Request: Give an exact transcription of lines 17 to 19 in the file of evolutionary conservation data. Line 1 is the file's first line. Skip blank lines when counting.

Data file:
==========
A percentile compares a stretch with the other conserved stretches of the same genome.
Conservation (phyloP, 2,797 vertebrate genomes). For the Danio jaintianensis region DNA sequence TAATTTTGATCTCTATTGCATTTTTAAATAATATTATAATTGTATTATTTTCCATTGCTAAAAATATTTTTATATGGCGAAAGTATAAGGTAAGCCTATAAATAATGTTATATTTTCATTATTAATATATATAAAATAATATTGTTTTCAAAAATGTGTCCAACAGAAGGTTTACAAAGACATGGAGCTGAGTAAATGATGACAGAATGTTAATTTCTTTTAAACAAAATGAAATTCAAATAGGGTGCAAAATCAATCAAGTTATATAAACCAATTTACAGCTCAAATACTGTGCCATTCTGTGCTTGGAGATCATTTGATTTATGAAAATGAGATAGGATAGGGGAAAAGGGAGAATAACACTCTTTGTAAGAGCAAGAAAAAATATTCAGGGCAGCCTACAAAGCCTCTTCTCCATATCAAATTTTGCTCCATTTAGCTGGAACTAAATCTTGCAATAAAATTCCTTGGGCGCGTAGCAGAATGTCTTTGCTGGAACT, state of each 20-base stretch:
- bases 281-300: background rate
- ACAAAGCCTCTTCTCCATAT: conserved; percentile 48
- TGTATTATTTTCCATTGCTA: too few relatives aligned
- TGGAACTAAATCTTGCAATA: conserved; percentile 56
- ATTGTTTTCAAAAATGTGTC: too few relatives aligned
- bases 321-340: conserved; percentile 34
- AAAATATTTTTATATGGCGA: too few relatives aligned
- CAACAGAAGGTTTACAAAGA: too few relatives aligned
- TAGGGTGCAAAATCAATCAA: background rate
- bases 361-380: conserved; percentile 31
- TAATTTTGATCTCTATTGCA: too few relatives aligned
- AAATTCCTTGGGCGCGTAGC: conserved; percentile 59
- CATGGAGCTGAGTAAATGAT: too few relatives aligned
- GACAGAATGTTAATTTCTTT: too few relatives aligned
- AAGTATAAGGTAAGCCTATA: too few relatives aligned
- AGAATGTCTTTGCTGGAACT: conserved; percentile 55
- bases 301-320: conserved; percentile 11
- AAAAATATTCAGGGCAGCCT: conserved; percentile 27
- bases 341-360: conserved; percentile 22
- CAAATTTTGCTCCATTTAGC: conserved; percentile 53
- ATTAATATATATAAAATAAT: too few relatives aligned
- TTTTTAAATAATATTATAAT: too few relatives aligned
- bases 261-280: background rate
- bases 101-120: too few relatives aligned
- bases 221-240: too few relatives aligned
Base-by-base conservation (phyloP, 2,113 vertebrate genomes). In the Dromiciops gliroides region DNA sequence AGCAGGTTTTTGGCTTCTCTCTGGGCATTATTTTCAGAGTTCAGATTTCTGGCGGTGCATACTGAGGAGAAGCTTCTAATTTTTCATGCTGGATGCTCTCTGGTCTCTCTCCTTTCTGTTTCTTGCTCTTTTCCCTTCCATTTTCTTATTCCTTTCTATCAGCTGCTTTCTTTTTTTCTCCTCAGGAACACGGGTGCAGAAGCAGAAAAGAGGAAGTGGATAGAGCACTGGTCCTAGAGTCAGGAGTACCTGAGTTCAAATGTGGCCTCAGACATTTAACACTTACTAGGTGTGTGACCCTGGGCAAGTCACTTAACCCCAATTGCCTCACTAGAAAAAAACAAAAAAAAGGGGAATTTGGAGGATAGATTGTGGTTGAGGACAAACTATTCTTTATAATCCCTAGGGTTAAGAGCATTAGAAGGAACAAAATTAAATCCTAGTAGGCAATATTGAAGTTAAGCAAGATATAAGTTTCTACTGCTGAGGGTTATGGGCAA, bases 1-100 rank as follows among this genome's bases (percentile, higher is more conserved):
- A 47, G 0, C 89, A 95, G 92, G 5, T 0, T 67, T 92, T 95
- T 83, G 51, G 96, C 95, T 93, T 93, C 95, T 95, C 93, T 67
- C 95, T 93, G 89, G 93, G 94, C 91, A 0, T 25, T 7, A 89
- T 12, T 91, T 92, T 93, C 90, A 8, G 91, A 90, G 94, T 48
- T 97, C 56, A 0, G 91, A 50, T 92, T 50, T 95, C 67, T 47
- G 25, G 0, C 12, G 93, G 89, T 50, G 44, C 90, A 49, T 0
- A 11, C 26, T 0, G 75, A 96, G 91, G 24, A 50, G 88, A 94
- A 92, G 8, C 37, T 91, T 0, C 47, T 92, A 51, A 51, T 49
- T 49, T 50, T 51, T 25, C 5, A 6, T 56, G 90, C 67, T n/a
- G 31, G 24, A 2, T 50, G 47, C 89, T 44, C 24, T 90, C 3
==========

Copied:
- AAGTATAAGGTAAGCCTATA: too few relatives aligned
- AGAATGTCTTTGCTGGAACT: conserved; percentile 55
- bases 301-320: conserved; percentile 11